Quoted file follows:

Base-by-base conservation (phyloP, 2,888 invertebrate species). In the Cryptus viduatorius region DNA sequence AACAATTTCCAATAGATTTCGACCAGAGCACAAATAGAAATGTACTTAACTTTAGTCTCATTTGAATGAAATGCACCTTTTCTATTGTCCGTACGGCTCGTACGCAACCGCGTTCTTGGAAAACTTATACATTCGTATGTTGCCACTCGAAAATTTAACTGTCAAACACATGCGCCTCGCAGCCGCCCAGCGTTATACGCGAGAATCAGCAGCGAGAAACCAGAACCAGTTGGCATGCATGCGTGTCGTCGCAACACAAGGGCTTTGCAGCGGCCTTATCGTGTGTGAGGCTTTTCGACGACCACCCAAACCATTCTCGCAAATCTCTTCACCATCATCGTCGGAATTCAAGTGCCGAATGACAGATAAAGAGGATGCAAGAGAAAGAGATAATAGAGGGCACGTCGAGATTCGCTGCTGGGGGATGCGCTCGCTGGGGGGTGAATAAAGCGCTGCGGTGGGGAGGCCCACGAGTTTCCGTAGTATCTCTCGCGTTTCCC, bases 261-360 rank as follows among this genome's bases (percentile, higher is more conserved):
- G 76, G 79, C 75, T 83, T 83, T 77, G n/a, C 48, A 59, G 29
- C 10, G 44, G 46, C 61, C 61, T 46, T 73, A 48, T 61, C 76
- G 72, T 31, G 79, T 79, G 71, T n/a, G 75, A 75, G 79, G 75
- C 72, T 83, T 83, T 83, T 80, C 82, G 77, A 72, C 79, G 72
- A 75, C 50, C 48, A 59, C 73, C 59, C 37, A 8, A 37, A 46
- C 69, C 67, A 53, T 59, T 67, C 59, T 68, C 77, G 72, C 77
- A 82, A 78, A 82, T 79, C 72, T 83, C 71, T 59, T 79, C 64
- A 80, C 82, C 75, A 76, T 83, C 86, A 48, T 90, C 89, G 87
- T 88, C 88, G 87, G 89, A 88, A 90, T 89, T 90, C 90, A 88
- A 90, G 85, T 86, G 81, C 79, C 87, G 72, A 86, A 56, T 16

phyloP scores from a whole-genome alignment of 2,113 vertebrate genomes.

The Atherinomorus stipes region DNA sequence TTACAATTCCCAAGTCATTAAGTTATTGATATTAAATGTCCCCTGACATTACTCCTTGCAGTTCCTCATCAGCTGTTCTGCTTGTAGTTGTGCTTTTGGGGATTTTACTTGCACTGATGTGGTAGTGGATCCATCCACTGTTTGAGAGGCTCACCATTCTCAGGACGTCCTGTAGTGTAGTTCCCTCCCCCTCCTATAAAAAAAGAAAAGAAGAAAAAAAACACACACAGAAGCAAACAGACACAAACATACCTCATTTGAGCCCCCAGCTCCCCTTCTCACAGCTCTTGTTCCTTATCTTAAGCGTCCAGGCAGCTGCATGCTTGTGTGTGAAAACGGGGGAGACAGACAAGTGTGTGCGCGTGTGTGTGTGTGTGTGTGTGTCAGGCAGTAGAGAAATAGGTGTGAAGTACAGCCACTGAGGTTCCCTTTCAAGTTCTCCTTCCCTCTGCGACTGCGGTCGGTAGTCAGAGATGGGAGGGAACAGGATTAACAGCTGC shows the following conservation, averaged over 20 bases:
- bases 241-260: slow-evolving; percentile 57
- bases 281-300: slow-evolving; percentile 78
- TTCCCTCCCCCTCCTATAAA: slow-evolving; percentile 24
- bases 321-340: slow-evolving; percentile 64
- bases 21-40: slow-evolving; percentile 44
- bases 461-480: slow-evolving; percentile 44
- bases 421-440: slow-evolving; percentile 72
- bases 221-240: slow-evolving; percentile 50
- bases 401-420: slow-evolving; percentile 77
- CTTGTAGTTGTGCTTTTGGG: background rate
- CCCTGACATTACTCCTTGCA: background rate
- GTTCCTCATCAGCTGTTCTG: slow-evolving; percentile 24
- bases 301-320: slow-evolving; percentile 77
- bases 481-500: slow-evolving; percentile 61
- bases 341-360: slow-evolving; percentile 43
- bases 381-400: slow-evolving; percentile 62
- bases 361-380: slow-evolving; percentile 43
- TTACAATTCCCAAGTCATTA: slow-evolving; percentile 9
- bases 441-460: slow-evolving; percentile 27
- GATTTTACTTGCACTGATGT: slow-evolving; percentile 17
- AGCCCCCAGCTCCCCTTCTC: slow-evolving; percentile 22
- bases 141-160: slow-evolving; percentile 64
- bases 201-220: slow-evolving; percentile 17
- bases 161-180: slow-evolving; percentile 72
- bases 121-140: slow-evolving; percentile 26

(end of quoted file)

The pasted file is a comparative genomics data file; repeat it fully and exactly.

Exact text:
Base-by-base conservation (phyloP, 2,888 invertebrate species). In the Cryptus viduatorius region DNA sequence AACAATTTCCAATAGATTTCGACCAGAGCACAAATAGAAATGTACTTAACTTTAGTCTCATTTGAATGAAATGCACCTTTTCTATTGTCCGTACGGCTCGTACGCAACCGCGTTCTTGGAAAACTTATACATTCGTATGTTGCCACTCGAAAATTTAACTGTCAAACACATGCGCCTCGCAGCCGCCCAGCGTTATACGCGAGAATCAGCAGCGAGAAACCAGAACCAGTTGGCATGCATGCGTGTCGTCGCAACACAAGGGCTTTGCAGCGGCCTTATCGTGTGTGAGGCTTTTCGACGACCACCCAAACCATTCTCGCAAATCTCTTCACCATCATCGTCGGAATTCAAGTGCCGAATGACAGATAAAGAGGATGCAAGAGAAAGAGATAATAGAGGGCACGTCGAGATTCGCTGCTGGGGGATGCGCTCGCTGGGGGGTGAATAAAGCGCTGCGGTGGGGAGGCCCACGAGTTTCCGTAGTATCTCTCGCGTTTCCC, bases 261-360 rank as follows among this genome's bases (percentile, higher is more conserved):
- G 76, G 79, C 75, T 83, T 83, T 77, G n/a, C 48, A 59, G 29
- C 10, G 44, G 46, C 61, C 61, T 46, T 73, A 48, T 61, C 76
- G 72, T 31, G 79, T 79, G 71, T n/a, G 75, A 75, G 79, G 75
- C 72, T 83, T 83, T 83, T 80, C 82, G 77, A 72, C 79, G 72
- A 75, C 50, C 48, A 59, C 73, C 59, C 37, A 8, A 37, A 46
- C 69, C 67, A 53, T 59, T 67, C 59, T 68, C 77, G 72, C 77
- A 82, A 78, A 82, T 79, C 72, T 83, C 71, T 59, T 79, C 64
- A 80, C 82, C 75, A 76, T 83, C 86, A 48, T 90, C 89, G 87
- T 88, C 88, G 87, G 89, A 88, A 90, T 89, T 90, C 90, A 88
- A 90, G 85, T 86, G 81, C 79, C 87, G 72, A 86, A 56, T 16

phyloP scores from a whole-genome alignment of 2,113 vertebrate genomes.

The Atherinomorus stipes region DNA sequence TTACAATTCCCAAGTCATTAAGTTATTGATATTAAATGTCCCCTGACATTACTCCTTGCAGTTCCTCATCAGCTGTTCTGCTTGTAGTTGTGCTTTTGGGGATTTTACTTGCACTGATGTGGTAGTGGATCCATCCACTGTTTGAGAGGCTCACCATTCTCAGGACGTCCTGTAGTGTAGTTCCCTCCCCCTCCTATAAAAAAAGAAAAGAAGAAAAAAAACACACACAGAAGCAAACAGACACAAACATACCTCATTTGAGCCCCCAGCTCCCCTTCTCACAGCTCTTGTTCCTTATCTTAAGCGTCCAGGCAGCTGCATGCTTGTGTGTGAAAACGGGGGAGACAGACAAGTGTGTGCGCGTGTGTGTGTGTGTGTGTGTGTCAGGCAGTAGAGAAATAGGTGTGAAGTACAGCCACTGAGGTTCCCTTTCAAGTTCTCCTTCCCTCTGCGACTGCGGTCGGTAGTCAGAGATGGGAGGGAACAGGATTAACAGCTGC shows the following conservation, averaged over 20 bases:
- bases 241-260: slow-evolving; percentile 57
- bases 281-300: slow-evolving; percentile 78
- TTCCCTCCCCCTCCTATAAA: slow-evolving; percentile 24
- bases 321-340: slow-evolving; percentile 64
- bases 21-40: slow-evolving; percentile 44
- bases 461-480: slow-evolving; percentile 44
- bases 421-440: slow-evolving; percentile 72
- bases 221-240: slow-evolving; percentile 50
- bases 401-420: slow-evolving; percentile 77
- CTTGTAGTTGTGCTTTTGGG: background rate
- CCCTGACATTACTCCTTGCA: background rate
- GTTCCTCATCAGCTGTTCTG: slow-evolving; percentile 24
- bases 301-320: slow-evolving; percentile 77
- bases 481-500: slow-evolving; percentile 61
- bases 341-360: slow-evolving; percentile 43
- bases 381-400: slow-evolving; percentile 62
- bases 361-380: slow-evolving; percentile 43
- TTACAATTCCCAAGTCATTA: slow-evolving; percentile 9
- bases 441-460: slow-evolving; percentile 27
- GATTTTACTTGCACTGATGT: slow-evolving; percentile 17
- AGCCCCCAGCTCCCCTTCTC: slow-evolving; percentile 22
- bases 141-160: slow-evolving; percentile 64
- bases 201-220: slow-evolving; percentile 17
- bases 161-180: slow-evolving; percentile 72
- bases 121-140: slow-evolving; percentile 26